The verdict: Tim Grierson with Screen Daily praises the "engaging and unpredictable" storytelling and says this film has a stronger focus and clearer philosophical exploration than Another Earth did. Collider also likes the strong emotion in the story and the fact that it juggles so many different ideas but still manages an "emotionally powerful conclusion." Hollywood Reporter also praises the balance of emotional and intellectual elements, and also loves the "tactile, glowing Terrence Malick-like visuals." Indiewire says the faith-vs-science themes are sometimes too "on the nose," but says the movie overcomes its shortcomings to become "an intelligent and ambitious adult drama" in the vein of a young Christopher Nolan or Danny Boyle. But then there are a couple of dissenting views — Variety feels that the movie tries too hard to impress you by dragging out its spooky reveals, while glossing over huge plot holes. "The film amounts to a lousy sort of magic show, schematically pulling strings to prove its own points," Variety adds. And Hitfix agrees with Variety, saying the film telegraphs its ending an hour ahead of time and then spins through slow-motion plot mechanics to get there.
Marjane Satrapi (Chicken With Plums) directs this film in which Ryan Reynolds is a murderer who hears his cat and dog speaking to him and giving him advice.
The verdict: Indiewire says this movie doesn't have much to say, but it's always hilarious, and you never stop sympathizing with Reynolds even after he does terrible things. The Hollywood Reporter says the mix of horror and black comedy is a risky one which pays off because Satrapi and writer Michael R. Perry find the right tone for the material. Screen Daily praises Reynolds' performance as a guy who "never quite recognizes how demented he is" who just happens to find that killing gets easier the more you do it. US Magazine doesn't like the film as much, saying it falls short and "appeals to the movie mavens in Park City, Utah — but in the mainstream, it's destined for cult classic status at best."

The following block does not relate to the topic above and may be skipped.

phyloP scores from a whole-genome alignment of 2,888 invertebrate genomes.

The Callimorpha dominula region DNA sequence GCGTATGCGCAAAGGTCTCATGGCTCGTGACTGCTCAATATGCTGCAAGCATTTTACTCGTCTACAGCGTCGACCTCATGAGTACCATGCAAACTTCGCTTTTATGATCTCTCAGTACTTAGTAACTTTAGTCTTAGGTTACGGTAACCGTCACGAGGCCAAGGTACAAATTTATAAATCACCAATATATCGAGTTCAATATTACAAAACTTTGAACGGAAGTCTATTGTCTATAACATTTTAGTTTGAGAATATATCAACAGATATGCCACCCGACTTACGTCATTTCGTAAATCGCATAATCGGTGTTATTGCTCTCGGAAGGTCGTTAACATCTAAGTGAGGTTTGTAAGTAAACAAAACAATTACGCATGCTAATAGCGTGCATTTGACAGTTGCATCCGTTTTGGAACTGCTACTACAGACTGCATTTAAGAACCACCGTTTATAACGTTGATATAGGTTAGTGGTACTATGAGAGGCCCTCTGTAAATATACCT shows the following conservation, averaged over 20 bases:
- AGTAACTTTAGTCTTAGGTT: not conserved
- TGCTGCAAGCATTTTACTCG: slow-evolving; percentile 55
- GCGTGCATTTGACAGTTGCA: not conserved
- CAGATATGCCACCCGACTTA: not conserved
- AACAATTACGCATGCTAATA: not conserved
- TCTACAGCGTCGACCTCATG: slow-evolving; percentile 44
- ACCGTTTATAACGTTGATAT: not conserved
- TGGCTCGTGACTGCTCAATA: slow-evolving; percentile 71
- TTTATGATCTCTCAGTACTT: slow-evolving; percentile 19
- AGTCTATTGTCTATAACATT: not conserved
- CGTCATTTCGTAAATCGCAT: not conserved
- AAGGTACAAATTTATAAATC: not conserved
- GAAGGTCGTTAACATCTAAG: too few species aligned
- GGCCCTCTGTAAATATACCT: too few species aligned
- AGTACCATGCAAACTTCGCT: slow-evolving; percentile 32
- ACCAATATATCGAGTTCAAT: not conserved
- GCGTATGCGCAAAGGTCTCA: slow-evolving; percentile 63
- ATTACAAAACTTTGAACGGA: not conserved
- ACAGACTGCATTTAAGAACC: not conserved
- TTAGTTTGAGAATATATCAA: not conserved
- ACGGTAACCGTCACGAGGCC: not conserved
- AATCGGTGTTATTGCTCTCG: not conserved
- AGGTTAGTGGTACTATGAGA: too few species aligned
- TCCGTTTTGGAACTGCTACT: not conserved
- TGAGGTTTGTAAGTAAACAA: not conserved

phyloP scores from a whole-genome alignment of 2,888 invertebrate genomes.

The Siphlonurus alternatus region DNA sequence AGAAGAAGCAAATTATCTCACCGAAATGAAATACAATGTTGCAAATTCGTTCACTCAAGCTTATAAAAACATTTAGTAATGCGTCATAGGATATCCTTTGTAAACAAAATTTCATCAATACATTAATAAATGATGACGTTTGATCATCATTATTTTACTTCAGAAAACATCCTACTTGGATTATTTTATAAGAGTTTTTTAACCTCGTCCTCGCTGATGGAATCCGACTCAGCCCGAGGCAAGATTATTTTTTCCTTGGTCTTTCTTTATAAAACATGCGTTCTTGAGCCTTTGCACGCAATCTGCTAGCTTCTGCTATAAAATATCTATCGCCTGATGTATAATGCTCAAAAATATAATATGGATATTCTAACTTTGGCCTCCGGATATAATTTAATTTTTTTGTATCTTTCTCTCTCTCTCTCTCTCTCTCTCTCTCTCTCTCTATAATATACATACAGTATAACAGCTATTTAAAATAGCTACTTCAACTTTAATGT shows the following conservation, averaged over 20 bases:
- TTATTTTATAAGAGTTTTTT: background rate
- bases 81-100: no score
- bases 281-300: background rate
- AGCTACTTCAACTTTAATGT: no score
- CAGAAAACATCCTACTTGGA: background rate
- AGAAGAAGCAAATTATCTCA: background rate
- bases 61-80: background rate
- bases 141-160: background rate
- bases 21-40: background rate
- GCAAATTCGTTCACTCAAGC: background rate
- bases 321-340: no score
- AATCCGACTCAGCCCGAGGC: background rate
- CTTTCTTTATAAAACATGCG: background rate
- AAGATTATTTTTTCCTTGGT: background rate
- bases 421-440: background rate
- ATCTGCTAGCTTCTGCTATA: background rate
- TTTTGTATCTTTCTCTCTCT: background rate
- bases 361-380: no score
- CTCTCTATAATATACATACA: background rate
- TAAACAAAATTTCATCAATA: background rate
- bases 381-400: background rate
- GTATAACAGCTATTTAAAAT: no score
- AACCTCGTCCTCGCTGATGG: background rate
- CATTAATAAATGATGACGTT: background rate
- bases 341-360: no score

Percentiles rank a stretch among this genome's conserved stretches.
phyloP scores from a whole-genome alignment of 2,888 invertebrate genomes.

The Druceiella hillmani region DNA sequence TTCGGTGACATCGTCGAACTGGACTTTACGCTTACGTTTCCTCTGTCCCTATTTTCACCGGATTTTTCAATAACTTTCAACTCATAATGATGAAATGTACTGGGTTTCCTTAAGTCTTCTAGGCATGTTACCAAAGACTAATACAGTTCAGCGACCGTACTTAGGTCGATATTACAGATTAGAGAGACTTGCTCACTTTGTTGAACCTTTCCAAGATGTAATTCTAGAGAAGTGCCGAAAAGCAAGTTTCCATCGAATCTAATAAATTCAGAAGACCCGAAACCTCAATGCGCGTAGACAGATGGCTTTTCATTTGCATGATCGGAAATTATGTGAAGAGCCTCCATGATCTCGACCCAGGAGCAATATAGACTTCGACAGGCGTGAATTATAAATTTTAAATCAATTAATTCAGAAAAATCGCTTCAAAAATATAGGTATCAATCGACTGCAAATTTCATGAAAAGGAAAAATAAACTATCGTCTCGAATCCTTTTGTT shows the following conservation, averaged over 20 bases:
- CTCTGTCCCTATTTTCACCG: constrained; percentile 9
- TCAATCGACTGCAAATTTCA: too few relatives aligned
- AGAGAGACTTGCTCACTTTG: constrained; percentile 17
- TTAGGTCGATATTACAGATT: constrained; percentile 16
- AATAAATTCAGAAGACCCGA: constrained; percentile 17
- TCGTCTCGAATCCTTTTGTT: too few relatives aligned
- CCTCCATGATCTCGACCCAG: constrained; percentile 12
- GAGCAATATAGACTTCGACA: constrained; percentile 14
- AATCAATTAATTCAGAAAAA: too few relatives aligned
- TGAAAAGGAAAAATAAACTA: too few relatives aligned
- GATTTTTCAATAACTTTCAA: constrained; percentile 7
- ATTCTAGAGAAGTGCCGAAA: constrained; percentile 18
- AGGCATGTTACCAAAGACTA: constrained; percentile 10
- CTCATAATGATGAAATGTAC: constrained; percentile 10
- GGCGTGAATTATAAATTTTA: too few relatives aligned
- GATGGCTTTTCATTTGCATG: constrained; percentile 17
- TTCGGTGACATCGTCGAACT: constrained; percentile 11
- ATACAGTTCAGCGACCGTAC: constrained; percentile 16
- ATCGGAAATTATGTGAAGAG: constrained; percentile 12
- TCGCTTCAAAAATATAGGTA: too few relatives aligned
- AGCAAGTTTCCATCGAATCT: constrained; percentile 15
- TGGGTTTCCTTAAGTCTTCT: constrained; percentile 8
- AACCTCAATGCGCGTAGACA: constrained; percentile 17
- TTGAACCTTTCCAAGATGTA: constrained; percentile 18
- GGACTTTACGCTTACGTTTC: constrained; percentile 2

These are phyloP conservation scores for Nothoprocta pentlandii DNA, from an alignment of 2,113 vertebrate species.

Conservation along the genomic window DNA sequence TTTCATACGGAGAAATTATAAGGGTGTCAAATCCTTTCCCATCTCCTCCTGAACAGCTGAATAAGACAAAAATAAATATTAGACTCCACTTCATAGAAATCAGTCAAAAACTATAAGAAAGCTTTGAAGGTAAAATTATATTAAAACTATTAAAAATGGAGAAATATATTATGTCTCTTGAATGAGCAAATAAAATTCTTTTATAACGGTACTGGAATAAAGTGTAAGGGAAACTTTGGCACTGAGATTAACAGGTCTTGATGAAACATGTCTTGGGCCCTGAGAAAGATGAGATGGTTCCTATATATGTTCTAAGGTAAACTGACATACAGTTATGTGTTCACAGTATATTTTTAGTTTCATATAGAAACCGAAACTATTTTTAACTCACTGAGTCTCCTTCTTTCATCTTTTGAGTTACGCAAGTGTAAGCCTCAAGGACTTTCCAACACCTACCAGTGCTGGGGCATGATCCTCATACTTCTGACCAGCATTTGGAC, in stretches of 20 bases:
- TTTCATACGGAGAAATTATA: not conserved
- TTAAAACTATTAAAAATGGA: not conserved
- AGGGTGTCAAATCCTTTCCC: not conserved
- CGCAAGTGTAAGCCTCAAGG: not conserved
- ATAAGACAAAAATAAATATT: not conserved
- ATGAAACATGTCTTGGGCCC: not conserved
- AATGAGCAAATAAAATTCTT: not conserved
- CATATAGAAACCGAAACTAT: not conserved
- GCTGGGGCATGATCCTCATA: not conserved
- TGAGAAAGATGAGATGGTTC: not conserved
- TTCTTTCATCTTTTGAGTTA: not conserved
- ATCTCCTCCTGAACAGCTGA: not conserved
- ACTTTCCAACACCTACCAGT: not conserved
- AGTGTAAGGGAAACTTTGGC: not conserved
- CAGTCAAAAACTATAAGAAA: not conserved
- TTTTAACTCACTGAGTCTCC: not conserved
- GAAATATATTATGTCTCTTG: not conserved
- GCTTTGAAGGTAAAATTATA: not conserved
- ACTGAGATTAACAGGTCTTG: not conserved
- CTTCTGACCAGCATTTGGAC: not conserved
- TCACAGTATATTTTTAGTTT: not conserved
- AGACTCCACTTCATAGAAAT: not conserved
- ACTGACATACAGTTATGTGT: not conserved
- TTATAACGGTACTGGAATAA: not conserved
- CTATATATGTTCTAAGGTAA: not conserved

Elijah Wood is a struggling novelist who goes to work as a substitute teacher at his old school, where he tries to romance an old flame (Alison Pill) before discovering she's already dating the boorish P.E. teacher (Rainn Wilson). Oh, and some of the kids have eaten tainted chicken nuggets and are turning into face-eating zombies... and it's spreading.
The verdict: Hollywood Reporter compares it to Zombieland and praises the "well-paced and very funny" zom-com.Indiewire agrees, calling it a "solid midnight movie, where the laughs outnumber the body count tenfold." Hitfix calls the film "tremendous fun" but also says it gives the proper amount of weight to the moment when the teachers have to start fighting back against the zombie kids. Screen Daily warns that it loses a lot of its bite in the last act, but is a solid zombie comedy before then. Says Film School Rejects, "Cooties is horror comedy done right. It's laugh out loud funny but never shies away from the gory, violent bits involving adults and children. See it with a child you love." The one dissenting opinion comes from Fangoria, which complains the film's satire never has any bite and it never manages to deliver "true carnage."